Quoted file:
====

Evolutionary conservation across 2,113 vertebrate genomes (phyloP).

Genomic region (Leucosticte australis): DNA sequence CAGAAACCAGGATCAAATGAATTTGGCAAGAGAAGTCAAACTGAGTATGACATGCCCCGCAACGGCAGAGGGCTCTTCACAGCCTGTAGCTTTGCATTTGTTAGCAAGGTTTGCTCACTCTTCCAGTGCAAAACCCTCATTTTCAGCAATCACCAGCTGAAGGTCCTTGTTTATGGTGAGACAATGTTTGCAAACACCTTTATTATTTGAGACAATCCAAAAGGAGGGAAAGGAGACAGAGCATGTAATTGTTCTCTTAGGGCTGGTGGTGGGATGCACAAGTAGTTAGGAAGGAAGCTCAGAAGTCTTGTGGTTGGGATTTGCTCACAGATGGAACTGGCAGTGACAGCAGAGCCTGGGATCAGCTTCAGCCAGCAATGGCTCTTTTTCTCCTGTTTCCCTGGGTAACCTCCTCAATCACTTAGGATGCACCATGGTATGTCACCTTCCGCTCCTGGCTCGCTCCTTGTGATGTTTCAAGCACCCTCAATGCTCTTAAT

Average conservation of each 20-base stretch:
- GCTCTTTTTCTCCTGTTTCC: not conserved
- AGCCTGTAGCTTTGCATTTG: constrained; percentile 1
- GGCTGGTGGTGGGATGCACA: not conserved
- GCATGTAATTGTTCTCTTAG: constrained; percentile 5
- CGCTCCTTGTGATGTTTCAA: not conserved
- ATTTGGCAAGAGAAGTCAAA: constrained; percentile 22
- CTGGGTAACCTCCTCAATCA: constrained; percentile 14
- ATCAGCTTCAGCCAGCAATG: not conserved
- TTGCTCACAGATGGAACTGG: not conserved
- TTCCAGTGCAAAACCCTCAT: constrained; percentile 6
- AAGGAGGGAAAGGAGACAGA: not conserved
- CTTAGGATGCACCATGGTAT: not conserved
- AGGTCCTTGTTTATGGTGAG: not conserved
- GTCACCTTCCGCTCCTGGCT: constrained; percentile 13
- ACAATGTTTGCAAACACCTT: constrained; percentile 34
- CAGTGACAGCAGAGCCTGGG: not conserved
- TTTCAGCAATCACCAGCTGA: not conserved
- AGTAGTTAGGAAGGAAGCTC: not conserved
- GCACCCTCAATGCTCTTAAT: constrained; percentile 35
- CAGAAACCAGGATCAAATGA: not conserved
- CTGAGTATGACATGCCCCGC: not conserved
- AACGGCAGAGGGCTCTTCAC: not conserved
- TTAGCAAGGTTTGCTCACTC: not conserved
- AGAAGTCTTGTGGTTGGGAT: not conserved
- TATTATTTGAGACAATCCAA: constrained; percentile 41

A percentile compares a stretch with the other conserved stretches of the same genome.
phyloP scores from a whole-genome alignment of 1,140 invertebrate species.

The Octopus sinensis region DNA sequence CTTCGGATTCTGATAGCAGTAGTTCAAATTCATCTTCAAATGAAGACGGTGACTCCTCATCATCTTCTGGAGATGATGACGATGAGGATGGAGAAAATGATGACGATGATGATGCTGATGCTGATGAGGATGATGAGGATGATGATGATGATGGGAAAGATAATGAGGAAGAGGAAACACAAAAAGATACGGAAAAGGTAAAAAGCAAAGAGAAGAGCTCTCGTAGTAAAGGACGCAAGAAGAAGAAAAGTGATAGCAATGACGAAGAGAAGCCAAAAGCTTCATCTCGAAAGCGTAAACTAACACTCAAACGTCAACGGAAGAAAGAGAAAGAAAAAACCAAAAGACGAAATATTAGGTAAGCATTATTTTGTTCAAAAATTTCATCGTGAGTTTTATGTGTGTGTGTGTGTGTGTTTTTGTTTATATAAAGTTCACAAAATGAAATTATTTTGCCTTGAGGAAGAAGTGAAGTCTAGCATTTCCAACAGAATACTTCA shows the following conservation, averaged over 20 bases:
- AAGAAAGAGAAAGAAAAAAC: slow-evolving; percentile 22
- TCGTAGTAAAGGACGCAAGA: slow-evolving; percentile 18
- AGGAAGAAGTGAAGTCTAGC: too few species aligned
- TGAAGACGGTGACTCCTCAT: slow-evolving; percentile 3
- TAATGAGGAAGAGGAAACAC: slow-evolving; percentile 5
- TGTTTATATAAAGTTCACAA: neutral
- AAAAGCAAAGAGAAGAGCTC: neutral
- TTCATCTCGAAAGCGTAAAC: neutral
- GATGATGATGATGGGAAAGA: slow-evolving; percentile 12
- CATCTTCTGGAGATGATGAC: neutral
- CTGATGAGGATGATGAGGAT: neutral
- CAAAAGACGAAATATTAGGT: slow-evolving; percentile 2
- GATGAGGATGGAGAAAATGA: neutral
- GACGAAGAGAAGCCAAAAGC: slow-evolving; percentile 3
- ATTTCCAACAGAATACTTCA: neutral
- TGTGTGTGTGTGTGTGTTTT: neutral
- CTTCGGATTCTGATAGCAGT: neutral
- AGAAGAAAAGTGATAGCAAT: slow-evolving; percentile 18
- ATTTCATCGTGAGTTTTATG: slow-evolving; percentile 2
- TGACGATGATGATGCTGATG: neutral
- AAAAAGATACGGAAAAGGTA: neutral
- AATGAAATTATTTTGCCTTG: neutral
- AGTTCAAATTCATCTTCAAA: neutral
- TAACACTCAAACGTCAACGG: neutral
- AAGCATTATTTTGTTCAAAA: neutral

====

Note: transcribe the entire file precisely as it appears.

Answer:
Evolutionary conservation across 2,113 vertebrate genomes (phyloP).

Genomic region (Leucosticte australis): DNA sequence CAGAAACCAGGATCAAATGAATTTGGCAAGAGAAGTCAAACTGAGTATGACATGCCCCGCAACGGCAGAGGGCTCTTCACAGCCTGTAGCTTTGCATTTGTTAGCAAGGTTTGCTCACTCTTCCAGTGCAAAACCCTCATTTTCAGCAATCACCAGCTGAAGGTCCTTGTTTATGGTGAGACAATGTTTGCAAACACCTTTATTATTTGAGACAATCCAAAAGGAGGGAAAGGAGACAGAGCATGTAATTGTTCTCTTAGGGCTGGTGGTGGGATGCACAAGTAGTTAGGAAGGAAGCTCAGAAGTCTTGTGGTTGGGATTTGCTCACAGATGGAACTGGCAGTGACAGCAGAGCCTGGGATCAGCTTCAGCCAGCAATGGCTCTTTTTCTCCTGTTTCCCTGGGTAACCTCCTCAATCACTTAGGATGCACCATGGTATGTCACCTTCCGCTCCTGGCTCGCTCCTTGTGATGTTTCAAGCACCCTCAATGCTCTTAAT

Average conservation of each 20-base stretch:
- GCTCTTTTTCTCCTGTTTCC: not conserved
- AGCCTGTAGCTTTGCATTTG: constrained; percentile 1
- GGCTGGTGGTGGGATGCACA: not conserved
- GCATGTAATTGTTCTCTTAG: constrained; percentile 5
- CGCTCCTTGTGATGTTTCAA: not conserved
- ATTTGGCAAGAGAAGTCAAA: constrained; percentile 22
- CTGGGTAACCTCCTCAATCA: constrained; percentile 14
- ATCAGCTTCAGCCAGCAATG: not conserved
- TTGCTCACAGATGGAACTGG: not conserved
- TTCCAGTGCAAAACCCTCAT: constrained; percentile 6
- AAGGAGGGAAAGGAGACAGA: not conserved
- CTTAGGATGCACCATGGTAT: not conserved
- AGGTCCTTGTTTATGGTGAG: not conserved
- GTCACCTTCCGCTCCTGGCT: constrained; percentile 13
- ACAATGTTTGCAAACACCTT: constrained; percentile 34
- CAGTGACAGCAGAGCCTGGG: not conserved
- TTTCAGCAATCACCAGCTGA: not conserved
- AGTAGTTAGGAAGGAAGCTC: not conserved
- GCACCCTCAATGCTCTTAAT: constrained; percentile 35
- CAGAAACCAGGATCAAATGA: not conserved
- CTGAGTATGACATGCCCCGC: not conserved
- AACGGCAGAGGGCTCTTCAC: not conserved
- TTAGCAAGGTTTGCTCACTC: not conserved
- AGAAGTCTTGTGGTTGGGAT: not conserved
- TATTATTTGAGACAATCCAA: constrained; percentile 41

A percentile compares a stretch with the other conserved stretches of the same genome.
phyloP scores from a whole-genome alignment of 1,140 invertebrate species.

The Octopus sinensis region DNA sequence CTTCGGATTCTGATAGCAGTAGTTCAAATTCATCTTCAAATGAAGACGGTGACTCCTCATCATCTTCTGGAGATGATGACGATGAGGATGGAGAAAATGATGACGATGATGATGCTGATGCTGATGAGGATGATGAGGATGATGATGATGATGGGAAAGATAATGAGGAAGAGGAAACACAAAAAGATACGGAAAAGGTAAAAAGCAAAGAGAAGAGCTCTCGTAGTAAAGGACGCAAGAAGAAGAAAAGTGATAGCAATGACGAAGAGAAGCCAAAAGCTTCATCTCGAAAGCGTAAACTAACACTCAAACGTCAACGGAAGAAAGAGAAAGAAAAAACCAAAAGACGAAATATTAGGTAAGCATTATTTTGTTCAAAAATTTCATCGTGAGTTTTATGTGTGTGTGTGTGTGTGTTTTTGTTTATATAAAGTTCACAAAATGAAATTATTTTGCCTTGAGGAAGAAGTGAAGTCTAGCATTTCCAACAGAATACTTCA shows the following conservation, averaged over 20 bases:
- AAGAAAGAGAAAGAAAAAAC: slow-evolving; percentile 22
- TCGTAGTAAAGGACGCAAGA: slow-evolving; percentile 18
- AGGAAGAAGTGAAGTCTAGC: too few species aligned
- TGAAGACGGTGACTCCTCAT: slow-evolving; percentile 3
- TAATGAGGAAGAGGAAACAC: slow-evolving; percentile 5
- TGTTTATATAAAGTTCACAA: neutral
- AAAAGCAAAGAGAAGAGCTC: neutral
- TTCATCTCGAAAGCGTAAAC: neutral
- GATGATGATGATGGGAAAGA: slow-evolving; percentile 12
- CATCTTCTGGAGATGATGAC: neutral
- CTGATGAGGATGATGAGGAT: neutral
- CAAAAGACGAAATATTAGGT: slow-evolving; percentile 2
- GATGAGGATGGAGAAAATGA: neutral
- GACGAAGAGAAGCCAAAAGC: slow-evolving; percentile 3
- ATTTCCAACAGAATACTTCA: neutral
- TGTGTGTGTGTGTGTGTTTT: neutral
- CTTCGGATTCTGATAGCAGT: neutral
- AGAAGAAAAGTGATAGCAAT: slow-evolving; percentile 18
- ATTTCATCGTGAGTTTTATG: slow-evolving; percentile 2
- TGACGATGATGATGCTGATG: neutral
- AAAAAGATACGGAAAAGGTA: neutral
- AATGAAATTATTTTGCCTTG: neutral
- AGTTCAAATTCATCTTCAAA: neutral
- TAACACTCAAACGTCAACGG: neutral
- AAGCATTATTTTGTTCAAAA: neutral